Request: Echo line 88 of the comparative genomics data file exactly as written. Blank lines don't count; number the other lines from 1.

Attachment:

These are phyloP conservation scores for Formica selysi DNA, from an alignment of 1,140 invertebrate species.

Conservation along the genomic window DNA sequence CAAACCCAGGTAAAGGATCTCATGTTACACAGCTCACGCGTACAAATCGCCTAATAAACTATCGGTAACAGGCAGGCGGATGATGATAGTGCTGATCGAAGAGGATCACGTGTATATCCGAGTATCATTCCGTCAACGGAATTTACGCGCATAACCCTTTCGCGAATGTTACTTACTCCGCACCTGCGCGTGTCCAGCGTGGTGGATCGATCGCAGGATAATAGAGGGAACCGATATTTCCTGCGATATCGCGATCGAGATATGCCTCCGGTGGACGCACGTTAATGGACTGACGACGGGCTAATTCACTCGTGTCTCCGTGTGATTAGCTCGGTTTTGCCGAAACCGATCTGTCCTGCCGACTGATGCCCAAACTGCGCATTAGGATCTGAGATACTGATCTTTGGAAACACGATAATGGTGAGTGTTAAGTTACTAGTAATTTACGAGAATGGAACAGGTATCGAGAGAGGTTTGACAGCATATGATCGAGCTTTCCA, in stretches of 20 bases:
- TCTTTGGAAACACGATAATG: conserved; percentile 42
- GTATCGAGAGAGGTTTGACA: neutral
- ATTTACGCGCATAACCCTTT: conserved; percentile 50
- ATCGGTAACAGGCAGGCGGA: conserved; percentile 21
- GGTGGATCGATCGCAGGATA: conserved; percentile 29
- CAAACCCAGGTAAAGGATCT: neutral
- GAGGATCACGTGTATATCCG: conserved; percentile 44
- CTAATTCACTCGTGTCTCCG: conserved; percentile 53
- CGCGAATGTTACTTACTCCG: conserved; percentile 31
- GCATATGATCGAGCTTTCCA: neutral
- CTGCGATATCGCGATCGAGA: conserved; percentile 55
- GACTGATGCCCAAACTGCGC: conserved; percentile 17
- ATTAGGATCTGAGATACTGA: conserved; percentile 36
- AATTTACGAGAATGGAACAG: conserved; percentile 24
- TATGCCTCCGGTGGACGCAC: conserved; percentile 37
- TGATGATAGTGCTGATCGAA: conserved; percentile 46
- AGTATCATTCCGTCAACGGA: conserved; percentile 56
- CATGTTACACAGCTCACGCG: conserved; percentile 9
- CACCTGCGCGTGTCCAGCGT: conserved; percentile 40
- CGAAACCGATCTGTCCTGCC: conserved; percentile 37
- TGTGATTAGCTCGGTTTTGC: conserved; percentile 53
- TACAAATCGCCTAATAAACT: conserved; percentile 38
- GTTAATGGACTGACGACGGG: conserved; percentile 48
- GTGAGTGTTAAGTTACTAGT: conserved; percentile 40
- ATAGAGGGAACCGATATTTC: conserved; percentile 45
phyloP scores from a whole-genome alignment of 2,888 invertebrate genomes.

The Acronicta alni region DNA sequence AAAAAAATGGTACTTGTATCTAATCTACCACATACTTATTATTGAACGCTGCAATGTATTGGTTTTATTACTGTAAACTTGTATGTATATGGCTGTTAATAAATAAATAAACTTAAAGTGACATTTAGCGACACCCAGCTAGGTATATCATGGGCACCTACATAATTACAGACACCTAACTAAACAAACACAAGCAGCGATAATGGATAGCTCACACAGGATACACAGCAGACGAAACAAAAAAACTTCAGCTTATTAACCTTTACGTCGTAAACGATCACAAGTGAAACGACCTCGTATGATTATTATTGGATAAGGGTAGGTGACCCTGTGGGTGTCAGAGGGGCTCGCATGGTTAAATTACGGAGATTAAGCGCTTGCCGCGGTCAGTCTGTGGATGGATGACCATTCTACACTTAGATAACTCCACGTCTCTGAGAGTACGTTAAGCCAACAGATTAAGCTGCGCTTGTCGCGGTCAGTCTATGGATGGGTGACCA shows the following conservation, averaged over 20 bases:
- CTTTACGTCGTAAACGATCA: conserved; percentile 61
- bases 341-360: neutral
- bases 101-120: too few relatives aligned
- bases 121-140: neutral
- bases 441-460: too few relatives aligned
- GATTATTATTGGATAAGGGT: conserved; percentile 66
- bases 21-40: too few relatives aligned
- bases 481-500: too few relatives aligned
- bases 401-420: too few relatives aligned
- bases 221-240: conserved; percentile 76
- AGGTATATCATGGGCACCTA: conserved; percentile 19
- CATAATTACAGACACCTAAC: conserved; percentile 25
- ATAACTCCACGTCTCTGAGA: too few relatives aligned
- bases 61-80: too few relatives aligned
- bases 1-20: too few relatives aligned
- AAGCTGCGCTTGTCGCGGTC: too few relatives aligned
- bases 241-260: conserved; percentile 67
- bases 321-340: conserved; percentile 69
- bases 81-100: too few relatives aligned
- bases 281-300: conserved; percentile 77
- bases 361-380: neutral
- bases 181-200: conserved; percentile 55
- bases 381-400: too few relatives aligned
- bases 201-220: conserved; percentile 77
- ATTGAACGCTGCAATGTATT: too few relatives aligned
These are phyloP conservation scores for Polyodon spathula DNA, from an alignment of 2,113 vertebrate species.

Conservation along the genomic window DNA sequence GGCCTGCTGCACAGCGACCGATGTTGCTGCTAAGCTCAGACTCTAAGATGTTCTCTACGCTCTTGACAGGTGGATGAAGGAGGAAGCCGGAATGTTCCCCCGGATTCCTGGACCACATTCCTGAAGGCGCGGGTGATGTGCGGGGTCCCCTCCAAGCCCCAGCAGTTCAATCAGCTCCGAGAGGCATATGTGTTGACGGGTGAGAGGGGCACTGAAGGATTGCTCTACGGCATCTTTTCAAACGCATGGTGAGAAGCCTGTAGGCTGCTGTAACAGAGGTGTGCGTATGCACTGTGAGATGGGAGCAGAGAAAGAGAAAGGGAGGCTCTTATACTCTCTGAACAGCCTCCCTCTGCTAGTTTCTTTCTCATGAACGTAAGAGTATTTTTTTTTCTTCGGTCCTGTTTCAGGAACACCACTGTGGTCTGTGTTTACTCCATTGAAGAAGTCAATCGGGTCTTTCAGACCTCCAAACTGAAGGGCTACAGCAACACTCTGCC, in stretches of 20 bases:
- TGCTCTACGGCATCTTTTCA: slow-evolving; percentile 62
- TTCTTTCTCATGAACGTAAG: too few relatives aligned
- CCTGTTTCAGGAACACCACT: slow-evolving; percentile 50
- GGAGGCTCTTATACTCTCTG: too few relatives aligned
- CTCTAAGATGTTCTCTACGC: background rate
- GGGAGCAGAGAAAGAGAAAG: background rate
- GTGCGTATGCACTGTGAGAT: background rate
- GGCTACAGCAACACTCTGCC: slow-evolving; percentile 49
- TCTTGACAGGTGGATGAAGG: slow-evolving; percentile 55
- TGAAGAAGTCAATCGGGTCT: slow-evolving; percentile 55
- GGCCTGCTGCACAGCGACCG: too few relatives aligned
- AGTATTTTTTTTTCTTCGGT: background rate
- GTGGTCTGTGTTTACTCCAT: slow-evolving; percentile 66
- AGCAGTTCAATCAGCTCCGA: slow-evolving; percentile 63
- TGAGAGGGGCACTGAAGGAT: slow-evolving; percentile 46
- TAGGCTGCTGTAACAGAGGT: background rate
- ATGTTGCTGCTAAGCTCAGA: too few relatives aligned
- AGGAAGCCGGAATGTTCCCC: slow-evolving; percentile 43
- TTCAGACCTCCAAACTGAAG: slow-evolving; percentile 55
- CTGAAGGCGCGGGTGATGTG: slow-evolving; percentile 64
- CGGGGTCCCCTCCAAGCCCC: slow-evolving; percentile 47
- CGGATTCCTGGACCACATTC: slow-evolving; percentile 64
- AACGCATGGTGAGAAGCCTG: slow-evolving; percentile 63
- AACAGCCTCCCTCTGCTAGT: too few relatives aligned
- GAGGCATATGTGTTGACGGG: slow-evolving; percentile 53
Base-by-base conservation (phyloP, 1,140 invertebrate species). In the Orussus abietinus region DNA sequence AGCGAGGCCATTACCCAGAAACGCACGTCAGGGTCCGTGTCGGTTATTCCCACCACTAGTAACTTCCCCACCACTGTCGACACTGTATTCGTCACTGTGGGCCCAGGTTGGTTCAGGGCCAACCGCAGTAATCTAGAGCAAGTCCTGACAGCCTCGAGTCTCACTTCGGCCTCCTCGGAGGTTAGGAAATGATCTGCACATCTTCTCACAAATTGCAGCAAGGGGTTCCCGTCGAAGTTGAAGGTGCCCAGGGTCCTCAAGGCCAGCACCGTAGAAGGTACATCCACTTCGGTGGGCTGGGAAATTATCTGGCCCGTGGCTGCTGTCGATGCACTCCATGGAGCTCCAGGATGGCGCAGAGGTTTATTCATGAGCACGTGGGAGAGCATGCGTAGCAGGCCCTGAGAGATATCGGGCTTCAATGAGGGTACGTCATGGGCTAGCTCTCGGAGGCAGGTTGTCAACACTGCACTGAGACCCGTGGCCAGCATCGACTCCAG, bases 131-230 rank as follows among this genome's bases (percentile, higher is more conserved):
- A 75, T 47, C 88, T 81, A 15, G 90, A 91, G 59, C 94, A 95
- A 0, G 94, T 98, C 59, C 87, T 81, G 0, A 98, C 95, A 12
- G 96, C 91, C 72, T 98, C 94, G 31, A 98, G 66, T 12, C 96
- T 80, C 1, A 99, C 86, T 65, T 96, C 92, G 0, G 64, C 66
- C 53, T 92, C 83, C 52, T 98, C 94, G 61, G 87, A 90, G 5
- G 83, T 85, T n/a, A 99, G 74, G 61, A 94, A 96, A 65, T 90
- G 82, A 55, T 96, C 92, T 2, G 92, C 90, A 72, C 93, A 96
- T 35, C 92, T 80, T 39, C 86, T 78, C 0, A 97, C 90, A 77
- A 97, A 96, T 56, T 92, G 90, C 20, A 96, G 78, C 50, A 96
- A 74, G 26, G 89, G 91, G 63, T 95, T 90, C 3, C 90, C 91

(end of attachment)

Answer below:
- G 83, T 85, T n/a, A 99, G 74, G 61, A 94, A 96, A 65, T 90